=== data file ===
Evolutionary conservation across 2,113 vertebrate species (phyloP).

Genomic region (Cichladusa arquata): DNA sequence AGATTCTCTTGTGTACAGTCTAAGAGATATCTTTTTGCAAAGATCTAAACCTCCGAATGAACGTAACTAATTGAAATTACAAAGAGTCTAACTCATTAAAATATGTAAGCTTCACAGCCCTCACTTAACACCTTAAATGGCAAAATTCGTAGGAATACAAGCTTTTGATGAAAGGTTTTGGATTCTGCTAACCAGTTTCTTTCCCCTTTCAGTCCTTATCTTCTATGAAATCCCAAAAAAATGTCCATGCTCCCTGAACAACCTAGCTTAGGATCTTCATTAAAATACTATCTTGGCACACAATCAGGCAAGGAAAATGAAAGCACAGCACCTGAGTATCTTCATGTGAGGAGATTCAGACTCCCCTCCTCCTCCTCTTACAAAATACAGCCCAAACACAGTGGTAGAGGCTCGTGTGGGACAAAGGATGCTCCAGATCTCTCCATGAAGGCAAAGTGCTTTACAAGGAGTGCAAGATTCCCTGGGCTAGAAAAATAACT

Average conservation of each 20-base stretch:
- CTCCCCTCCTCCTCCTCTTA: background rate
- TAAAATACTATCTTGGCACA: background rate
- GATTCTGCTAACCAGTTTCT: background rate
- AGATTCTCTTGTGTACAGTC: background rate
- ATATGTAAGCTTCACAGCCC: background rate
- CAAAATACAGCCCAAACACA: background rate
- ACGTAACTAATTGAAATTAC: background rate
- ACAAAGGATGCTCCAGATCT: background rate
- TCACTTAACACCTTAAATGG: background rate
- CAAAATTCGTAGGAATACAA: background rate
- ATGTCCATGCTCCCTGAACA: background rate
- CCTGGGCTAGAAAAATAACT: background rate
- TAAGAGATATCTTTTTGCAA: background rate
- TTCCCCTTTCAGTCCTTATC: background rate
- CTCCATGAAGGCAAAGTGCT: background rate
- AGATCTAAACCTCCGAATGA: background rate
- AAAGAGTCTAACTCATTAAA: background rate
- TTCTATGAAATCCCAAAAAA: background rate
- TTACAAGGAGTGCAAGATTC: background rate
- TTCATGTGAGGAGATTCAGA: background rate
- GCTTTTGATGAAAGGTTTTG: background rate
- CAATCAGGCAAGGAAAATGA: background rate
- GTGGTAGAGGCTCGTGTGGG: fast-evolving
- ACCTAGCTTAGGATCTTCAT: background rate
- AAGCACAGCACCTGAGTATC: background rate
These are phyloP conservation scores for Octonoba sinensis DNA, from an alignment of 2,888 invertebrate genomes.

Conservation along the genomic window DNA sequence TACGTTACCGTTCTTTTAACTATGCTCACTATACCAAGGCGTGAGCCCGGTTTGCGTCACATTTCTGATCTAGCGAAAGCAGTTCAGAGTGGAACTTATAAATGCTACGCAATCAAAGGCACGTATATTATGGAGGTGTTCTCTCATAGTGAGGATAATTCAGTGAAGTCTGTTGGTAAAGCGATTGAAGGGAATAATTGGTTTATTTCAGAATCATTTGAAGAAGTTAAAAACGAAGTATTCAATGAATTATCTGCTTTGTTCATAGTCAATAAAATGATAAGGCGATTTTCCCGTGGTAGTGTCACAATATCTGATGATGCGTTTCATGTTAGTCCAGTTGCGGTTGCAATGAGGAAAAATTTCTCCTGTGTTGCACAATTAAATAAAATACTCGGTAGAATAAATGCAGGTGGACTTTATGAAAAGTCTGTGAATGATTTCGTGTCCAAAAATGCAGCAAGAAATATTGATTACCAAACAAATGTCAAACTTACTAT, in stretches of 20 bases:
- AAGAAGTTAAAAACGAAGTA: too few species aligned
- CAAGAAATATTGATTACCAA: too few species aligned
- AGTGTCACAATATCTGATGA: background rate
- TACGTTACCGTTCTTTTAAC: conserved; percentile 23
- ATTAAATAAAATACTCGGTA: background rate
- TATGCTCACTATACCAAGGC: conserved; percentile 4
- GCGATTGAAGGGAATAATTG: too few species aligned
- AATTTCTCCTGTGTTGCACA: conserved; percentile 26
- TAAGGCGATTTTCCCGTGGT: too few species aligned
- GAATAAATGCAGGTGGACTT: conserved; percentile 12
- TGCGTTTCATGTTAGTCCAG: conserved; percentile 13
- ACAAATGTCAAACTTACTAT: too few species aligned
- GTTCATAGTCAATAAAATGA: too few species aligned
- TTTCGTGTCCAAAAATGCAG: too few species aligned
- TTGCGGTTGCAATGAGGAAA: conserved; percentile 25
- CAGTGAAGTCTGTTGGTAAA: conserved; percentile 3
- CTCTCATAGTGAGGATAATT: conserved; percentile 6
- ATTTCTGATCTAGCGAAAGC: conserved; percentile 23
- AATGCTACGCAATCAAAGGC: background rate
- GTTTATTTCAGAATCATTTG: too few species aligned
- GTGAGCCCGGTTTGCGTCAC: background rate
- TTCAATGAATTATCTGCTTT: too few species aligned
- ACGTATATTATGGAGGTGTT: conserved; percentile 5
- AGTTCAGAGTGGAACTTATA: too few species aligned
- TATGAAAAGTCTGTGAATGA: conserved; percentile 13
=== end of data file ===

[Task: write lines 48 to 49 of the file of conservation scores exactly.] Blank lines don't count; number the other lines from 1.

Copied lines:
- ATTTCTGATCTAGCGAAAGC: conserved; percentile 23
- AATGCTACGCAATCAAAGGC: background rate